Saturday, January 5, 2013

The Irresistible Revolution

The Irresistible Revolution: Living as an Ordinary Radical by Shane Claiborne
5/5 stars
Zondervan, 2006
367 pages
Adult Christian Non-fiction

Source: B-day present :)

This is going to be a shorter review since it's Saturday, it's non-fiction, and it was just amazing so I don't have any nits to pick. My very good friend gifted this to me for my birthday since she knows what a reader I am but that I don't really read a lot of non-fiction. Claiborne is one of her favorite authors and I'm excited to have been introduced to him.

Favorite Quote: "I have pledged allegiance to a King who loved evildoers so much he died for them...teaching us that there is something worth dying for but nothing worth killing for." (pg 365)

Trying to decide where exactly to start is quite difficult as the book covers a lot of ground following Claiborne's life as a Christian, from his inauthentic conversion as a youth, accepting something he didn't fully understand and tracing his adult life searching for that authentic faith and disturbing his comfortable lifestyle for something Christlike. It's a history but it's also a calling to work and an inspiration for where to go. The overwhelming impression I have is of the fire in Shane as he reaches out to us, very personally, trying to shake us up especially good for me as I had become somewhat complacent in the waning days of 2012. Additionally I found his writing style just very smooth and engaging even when it made me uncomfortable, either because I knew he was calling me out in a way I needed to be challenged or because I didn't entirely agree with him.

The other theme I would like to touch on is the seeming contradiction in the subtitle "an ordinary radical." How do those seemingly opposite words fit together in Claiborne's vision? Well he traces the word "radical" back to its origins in "root" and sees it as utterly fitting that his lifestyle is now more in line with that of those in the early church. If it seems odd to contemporary Western Christians, then that's more a reflection of the culture in which we immerse ourselves; it would seem typical to disciples in the early church. There are lots of other educational passages in this book and all together it was an excellent read and very jolting.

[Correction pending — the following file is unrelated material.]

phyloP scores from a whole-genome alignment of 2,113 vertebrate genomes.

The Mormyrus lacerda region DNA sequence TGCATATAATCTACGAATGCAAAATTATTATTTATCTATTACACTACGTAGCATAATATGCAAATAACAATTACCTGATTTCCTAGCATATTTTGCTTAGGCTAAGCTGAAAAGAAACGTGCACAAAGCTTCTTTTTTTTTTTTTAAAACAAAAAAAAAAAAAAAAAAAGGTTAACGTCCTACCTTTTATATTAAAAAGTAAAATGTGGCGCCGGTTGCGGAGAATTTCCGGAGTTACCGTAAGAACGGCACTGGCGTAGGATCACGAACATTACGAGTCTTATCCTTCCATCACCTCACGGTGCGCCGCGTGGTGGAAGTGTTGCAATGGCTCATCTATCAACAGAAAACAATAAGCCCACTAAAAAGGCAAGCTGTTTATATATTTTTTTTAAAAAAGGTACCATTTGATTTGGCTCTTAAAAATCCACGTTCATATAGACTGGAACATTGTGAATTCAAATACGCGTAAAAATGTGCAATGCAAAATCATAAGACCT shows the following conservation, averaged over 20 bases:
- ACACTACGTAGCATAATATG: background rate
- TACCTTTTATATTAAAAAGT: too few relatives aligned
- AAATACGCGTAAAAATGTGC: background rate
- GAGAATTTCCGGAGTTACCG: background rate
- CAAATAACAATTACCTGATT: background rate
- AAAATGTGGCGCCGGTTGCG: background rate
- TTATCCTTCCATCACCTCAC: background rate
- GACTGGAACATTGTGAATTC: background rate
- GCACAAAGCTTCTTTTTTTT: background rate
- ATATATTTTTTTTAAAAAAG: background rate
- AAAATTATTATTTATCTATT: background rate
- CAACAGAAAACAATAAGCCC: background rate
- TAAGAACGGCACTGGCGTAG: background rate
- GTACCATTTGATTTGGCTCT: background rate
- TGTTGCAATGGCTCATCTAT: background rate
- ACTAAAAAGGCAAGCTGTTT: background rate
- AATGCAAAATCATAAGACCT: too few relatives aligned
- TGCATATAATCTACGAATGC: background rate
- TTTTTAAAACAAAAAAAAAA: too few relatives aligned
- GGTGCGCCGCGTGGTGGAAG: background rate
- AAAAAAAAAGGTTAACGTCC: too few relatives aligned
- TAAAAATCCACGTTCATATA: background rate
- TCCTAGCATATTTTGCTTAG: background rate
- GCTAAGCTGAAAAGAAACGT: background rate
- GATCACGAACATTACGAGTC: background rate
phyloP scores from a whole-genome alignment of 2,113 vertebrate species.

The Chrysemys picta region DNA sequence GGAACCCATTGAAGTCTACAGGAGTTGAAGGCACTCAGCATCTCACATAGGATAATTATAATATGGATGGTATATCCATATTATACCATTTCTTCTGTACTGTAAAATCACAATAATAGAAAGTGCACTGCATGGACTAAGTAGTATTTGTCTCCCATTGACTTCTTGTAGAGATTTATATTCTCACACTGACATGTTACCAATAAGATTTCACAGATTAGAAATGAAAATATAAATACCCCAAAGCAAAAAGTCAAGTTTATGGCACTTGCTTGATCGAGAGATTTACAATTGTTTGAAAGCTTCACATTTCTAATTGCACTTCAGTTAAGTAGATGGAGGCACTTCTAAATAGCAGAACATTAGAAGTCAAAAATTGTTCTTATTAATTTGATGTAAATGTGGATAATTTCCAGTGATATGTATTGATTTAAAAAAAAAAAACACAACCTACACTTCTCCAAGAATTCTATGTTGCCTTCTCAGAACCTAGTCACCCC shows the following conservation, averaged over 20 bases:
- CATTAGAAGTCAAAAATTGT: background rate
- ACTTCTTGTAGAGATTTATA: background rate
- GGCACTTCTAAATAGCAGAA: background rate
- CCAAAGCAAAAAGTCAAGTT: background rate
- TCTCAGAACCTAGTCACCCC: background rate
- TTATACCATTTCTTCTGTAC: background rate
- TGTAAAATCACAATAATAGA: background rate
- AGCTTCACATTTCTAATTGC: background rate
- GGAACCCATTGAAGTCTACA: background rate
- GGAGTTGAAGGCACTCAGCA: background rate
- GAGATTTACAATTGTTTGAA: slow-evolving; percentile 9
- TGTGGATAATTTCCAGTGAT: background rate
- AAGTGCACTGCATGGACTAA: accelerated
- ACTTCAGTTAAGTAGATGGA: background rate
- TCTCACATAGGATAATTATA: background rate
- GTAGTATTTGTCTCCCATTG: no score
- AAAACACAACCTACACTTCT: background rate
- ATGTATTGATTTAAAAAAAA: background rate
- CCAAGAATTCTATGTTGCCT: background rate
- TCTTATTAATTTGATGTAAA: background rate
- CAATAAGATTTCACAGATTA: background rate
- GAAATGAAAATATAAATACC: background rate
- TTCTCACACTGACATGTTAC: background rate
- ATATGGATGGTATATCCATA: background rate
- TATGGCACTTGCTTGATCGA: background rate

Thank you very much Kim :)


  1. Interesting! I like memoirs, though I don't think I've ever read one about religious conversion.

  2. I don't really do non-fiction or autobiographies either, I usually leave that up to the other half! Glad that you enjoyed it though, it's always nice to discover something new that you like :)

  3. The quote is great. Glad you liked this so much. Thanks for sharing your thoughts.

    Jenea @ Books Live Forever

  4. So glad you loved it! Great quote choice and I love your thoughts on it.
    His other books are good too; most of them are co-written as conversations with other Christian activists. His most recent book "Red Letter Revolution" may be my new fav.

    I do need to re-read "Irresistible Revolution" though. It's been awhile and he's gotten older and changed a bit since then, so it will be interesting to look back and compare. I find his story and the work he is doing so inspiring and it definitely made me see some things in a new light.
    I do love how his other books are co-written, so you get different views from the other authors that don't always match his, to extend the idea that Christians don't have to agree on everything or follow the same exact path, but we do need to love everyone and be open to discussion and creative solutions, for both inside and outside of the Church. :)

  5. Love Shane Claiborne. Glad you liked this one! :)


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